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Skin irritation or trauma accompanying allergies or diaper rash may cause blisters on babies. Local and systemic bacterial or viral infections associated with chicken pox, cold sores, or impetigo commonly produce visible symptoms involving fluid filled vesicles. Mite or spider bites may produce irritation and subsequent blistering. Epidermolysis bullosa, a genetic disorder, affects the microscopic skin structures, producing blisters. Treatment depends on the size, extent, and location of the lesions along with underlying causative factors.
Systemic or topical allergies generally trigger an immune response, alerting the body to release chemicals and white blood cells to the antigen invasion location. This battle between the allergen and the body often causes itching, which precipitates rubbing or scratching. The continuous skin irritation can disrupt the internal skin structures connecting the epidermis and the dermis, resulting in fluid being trapped between the skin layers. Eating certain foods or coming into direct contact with chemicals or substances may produce an allergic reaction causing baby blisters.
Treatment usually involves eliminating the food or external factor causing the reaction. Health care providers may prescribe topical or oral antihistamines that reduce internal responses. Open blisters present an opportunity for infection and require protection with bandages or ointments. Baby skin is typically thinner than that of older children and adults, making it more prone to damage with excessive sun exposure. Health care providers generally advise that parents apply protective lotions with a high sun protection factor (SPF) to prevent the possibility of burns and baby blisters.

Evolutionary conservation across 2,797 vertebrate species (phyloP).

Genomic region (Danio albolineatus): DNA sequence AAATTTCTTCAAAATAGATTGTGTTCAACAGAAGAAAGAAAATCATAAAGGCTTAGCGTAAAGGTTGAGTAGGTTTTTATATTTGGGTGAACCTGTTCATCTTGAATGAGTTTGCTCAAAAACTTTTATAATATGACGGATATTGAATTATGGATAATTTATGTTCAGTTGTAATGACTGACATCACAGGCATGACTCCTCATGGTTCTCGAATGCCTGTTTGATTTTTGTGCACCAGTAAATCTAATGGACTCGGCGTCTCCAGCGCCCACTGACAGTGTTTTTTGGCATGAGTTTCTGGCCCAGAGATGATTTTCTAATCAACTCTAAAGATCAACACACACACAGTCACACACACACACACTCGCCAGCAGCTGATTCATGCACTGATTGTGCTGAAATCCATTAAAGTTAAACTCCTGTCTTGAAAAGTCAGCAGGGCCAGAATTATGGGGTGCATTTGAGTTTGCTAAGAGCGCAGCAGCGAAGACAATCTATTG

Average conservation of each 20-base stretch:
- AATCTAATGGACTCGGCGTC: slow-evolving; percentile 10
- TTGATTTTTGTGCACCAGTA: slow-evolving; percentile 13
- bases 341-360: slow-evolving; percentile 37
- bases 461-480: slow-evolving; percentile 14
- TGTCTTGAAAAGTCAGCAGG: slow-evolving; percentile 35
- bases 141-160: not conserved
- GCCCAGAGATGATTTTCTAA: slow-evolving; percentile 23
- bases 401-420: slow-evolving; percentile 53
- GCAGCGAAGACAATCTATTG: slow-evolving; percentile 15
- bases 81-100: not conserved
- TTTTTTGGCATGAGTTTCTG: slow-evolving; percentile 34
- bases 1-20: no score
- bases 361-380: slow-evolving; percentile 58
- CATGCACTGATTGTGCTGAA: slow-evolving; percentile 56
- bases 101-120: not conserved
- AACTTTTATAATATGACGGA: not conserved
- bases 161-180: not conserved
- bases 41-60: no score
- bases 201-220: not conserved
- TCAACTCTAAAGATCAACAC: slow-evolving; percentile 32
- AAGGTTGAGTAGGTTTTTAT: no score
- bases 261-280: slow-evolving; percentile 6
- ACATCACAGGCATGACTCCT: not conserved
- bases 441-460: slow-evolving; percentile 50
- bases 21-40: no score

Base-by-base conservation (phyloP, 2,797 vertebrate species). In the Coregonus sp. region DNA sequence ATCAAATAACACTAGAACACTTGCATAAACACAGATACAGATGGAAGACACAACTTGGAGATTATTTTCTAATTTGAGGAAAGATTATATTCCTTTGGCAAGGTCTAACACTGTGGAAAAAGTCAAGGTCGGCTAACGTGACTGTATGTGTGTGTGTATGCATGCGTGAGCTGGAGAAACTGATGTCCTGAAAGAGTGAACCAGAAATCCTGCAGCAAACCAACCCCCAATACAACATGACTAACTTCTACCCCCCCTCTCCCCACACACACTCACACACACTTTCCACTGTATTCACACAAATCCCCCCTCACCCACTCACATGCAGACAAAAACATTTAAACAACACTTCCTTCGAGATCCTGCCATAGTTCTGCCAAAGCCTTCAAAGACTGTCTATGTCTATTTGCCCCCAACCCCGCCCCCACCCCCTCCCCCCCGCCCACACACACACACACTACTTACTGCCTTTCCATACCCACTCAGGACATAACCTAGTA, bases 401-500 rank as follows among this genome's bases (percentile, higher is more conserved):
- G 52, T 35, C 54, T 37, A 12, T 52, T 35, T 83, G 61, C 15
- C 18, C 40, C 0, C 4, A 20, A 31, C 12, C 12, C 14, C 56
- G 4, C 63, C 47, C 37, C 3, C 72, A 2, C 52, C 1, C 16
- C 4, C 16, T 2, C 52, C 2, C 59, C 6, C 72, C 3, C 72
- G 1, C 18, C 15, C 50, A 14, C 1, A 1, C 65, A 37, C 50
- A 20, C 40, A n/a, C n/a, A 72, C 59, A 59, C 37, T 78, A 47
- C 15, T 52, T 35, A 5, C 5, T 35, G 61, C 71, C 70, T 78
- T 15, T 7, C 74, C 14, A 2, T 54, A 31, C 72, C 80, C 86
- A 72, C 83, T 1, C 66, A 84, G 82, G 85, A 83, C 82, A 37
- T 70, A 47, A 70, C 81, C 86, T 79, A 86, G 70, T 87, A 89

Cold and chicken pox viruses commonly travel to the skin’s surface producing baby blisters. Physicians may suggest topical ointments to minimize the discomfort associated with the eruptions. Babies may also require antiviral medications, especially when chicken pox causes internal lesions. The blistering generally heals naturally, however, as the virus runs its course. In these instances, not only can opening blisters pose a risk of secondary infection, it can also transmit the virus to other people, so hand washing and hygiene are important.
Staphylococcus and Streptococcus infections often produce blistering on the face. Known as impetigo, baby blisters may develop around the mouth or nose. These blisters typically tend to erupt leaving a crusty, honey-colored scab. Left untreated, the area may become larger or spread the infection to other regions. Physicians may prescribe oral or topical antibiotics to eliminate the bacteria that cause the infection.
Skin irritation often occurs when individuals become infected with the human itch mite, commonly called scabies. The insect burrows under the skin, leaving a curved or linear tract. The irritation produced may cause rubbing or scratching and eventually blisters. Treatment involves prescription lotions or ointments that kill the organism. Infestation usually also requires disinfectant procedures around the home.
Brown recluse or black widow spider bites may produce baby blisters, as the venom attacks and eventually kills skin cells. Patients typically experience discomfort and pain at the location of the bite along with redness and swelling. Babies may develop systemic reactions that include fever, nausea, and weakness. Immediate first aid measures include ice applications. Treatment is generally based on the symptoms and complications that arise.
Epidermolysis bullosa is a genetic disorder that weakens the collagen or keratin fibers in the skin, producing baby blisters. Lesions may be localized to one specific area or appear on the palms of the hands and soles of the feet. Some types of the disorder also cause generalized blistering both externally and internally. Babies typically have no signs of infection or exhibit symptoms other than blistering. Treatment generally depends on the extent and severity of the condition but usually only requires good skin care.
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